Ordinary citizens opposing anticovid measures and mandatory vaccination were mixed with neo-nazi groups and members of the far-right “identity movement” during Sunday's protests which garnered some 12,000 demonstrators in the German city of Nuremberg against the Governments sanitary decisions which compromise individual liberties.
According to Bavarian radio-television BR, protesters of all ages and even families with children marched through the southern part of the city with posters and banners with slogans such as Obligation to think instead of getting vaccinated, or We resist or Vaccination will make you free, in reference to the sign at the entrance to the Auschwitz concentration camp (Arbeit Macht Frei, work will make you free).
Around 2,500 people also attended a rally called by the far-right Alternative for Germany (AfD) in Nuremberg, in which the head of the parliamentary group, Alice Weidel, also spoke.
And another 2,000 people gathered in a counter-demonstration organized by the Alliance against the extreme right, where Bavarian Interior Minister Joachim Herrmann warned that the border between COVID-19 deniers and the far right was increasingly blurred.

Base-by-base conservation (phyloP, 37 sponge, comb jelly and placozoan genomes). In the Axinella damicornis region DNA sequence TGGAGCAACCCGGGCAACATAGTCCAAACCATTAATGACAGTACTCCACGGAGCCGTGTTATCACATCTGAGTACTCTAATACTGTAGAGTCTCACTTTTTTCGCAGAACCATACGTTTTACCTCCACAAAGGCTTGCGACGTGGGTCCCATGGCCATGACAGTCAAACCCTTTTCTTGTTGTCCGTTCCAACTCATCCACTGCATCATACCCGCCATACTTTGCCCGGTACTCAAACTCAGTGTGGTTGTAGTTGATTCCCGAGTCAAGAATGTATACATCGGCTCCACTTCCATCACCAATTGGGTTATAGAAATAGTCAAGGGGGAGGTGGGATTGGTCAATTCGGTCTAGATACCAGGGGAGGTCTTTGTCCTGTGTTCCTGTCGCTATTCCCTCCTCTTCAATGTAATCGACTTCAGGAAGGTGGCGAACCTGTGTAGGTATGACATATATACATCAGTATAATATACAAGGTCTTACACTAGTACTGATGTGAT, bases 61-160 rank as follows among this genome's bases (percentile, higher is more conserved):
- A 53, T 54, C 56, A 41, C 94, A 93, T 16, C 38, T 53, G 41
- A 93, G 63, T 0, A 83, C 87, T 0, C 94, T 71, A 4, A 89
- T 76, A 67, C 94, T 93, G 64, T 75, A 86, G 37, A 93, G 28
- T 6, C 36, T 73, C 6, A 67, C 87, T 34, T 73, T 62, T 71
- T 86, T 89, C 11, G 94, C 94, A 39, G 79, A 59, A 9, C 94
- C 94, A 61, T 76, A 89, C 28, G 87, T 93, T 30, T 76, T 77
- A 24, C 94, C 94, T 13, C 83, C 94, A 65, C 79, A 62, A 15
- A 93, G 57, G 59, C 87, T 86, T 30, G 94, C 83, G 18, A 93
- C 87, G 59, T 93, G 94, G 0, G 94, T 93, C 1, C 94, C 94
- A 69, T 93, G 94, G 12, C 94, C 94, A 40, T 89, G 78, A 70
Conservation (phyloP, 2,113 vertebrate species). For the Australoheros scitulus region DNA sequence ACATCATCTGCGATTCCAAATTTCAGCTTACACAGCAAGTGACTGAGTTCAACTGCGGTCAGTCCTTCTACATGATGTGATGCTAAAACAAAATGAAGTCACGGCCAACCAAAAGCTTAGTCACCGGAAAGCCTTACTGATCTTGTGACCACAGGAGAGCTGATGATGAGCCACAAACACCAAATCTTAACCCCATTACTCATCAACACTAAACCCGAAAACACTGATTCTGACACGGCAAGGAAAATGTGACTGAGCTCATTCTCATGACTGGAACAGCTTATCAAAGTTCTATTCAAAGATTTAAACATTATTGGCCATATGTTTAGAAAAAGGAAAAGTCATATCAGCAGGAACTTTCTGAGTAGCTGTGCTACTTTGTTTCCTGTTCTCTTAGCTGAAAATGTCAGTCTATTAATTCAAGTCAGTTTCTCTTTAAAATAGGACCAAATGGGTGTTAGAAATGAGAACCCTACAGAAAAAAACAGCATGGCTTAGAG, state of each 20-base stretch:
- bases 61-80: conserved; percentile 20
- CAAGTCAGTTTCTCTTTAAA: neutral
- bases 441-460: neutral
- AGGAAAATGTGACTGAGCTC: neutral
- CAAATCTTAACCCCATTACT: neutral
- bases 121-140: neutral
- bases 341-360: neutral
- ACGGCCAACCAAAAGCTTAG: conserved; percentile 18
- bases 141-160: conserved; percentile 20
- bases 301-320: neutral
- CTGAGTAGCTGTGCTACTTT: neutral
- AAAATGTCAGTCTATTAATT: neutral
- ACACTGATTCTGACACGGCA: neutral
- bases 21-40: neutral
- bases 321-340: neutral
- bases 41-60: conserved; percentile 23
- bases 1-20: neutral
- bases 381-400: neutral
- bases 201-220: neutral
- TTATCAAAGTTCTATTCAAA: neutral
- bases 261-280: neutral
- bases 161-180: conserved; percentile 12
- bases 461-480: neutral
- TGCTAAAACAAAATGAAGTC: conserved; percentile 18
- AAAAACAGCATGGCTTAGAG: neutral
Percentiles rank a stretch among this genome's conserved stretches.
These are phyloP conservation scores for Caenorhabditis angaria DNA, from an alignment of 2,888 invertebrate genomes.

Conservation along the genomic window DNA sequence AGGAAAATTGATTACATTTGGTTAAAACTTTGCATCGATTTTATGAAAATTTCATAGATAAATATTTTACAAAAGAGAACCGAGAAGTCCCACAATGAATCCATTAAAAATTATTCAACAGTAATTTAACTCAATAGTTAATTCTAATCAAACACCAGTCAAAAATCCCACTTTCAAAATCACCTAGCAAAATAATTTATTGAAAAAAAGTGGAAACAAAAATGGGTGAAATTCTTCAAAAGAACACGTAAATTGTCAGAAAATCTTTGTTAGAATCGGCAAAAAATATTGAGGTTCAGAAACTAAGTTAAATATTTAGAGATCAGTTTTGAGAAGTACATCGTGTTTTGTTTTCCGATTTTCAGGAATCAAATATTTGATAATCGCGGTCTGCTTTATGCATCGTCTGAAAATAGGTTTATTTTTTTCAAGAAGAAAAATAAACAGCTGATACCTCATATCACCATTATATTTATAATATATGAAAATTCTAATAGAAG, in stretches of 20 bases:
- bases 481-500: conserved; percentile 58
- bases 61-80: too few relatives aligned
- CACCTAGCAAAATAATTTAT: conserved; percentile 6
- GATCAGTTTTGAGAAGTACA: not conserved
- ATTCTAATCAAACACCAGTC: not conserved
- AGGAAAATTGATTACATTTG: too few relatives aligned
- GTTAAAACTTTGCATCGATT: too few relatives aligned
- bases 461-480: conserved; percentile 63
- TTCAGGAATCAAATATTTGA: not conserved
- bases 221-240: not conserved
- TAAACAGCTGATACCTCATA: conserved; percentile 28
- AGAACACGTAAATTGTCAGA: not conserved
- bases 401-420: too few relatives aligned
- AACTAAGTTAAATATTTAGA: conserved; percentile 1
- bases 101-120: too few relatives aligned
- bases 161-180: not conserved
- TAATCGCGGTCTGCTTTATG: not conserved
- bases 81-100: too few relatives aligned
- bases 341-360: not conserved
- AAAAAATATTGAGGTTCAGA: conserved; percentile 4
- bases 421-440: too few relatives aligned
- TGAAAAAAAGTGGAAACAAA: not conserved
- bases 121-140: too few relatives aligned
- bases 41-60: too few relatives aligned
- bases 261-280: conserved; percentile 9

Nuremberg Mayor Markus König called on citizens to defend a stable democracy that requires committed, informed, awake and active democrats.
All protests took place in a quiet tone. There were no arrests reported.
Meanwhile, thousands marched Saturday through the streets of Schwerin and Hamburg against the mandatory vaccine.
Mecklenburg-Antepomerania Governor Manuela Schweisge did not rule out in a Twitter posting additional restrictions against the spread of the Omicron variant, already detected in that region. She also called for people to get vaccinated against COVID-19.
Although infections are decreasing slightly at present, we are facing the threat of a fifth wave with omicron. That is why we cannot relax the measures. We have to protect ourselves with the booster vaccine and expect that there will be additional restrictions, she wrote.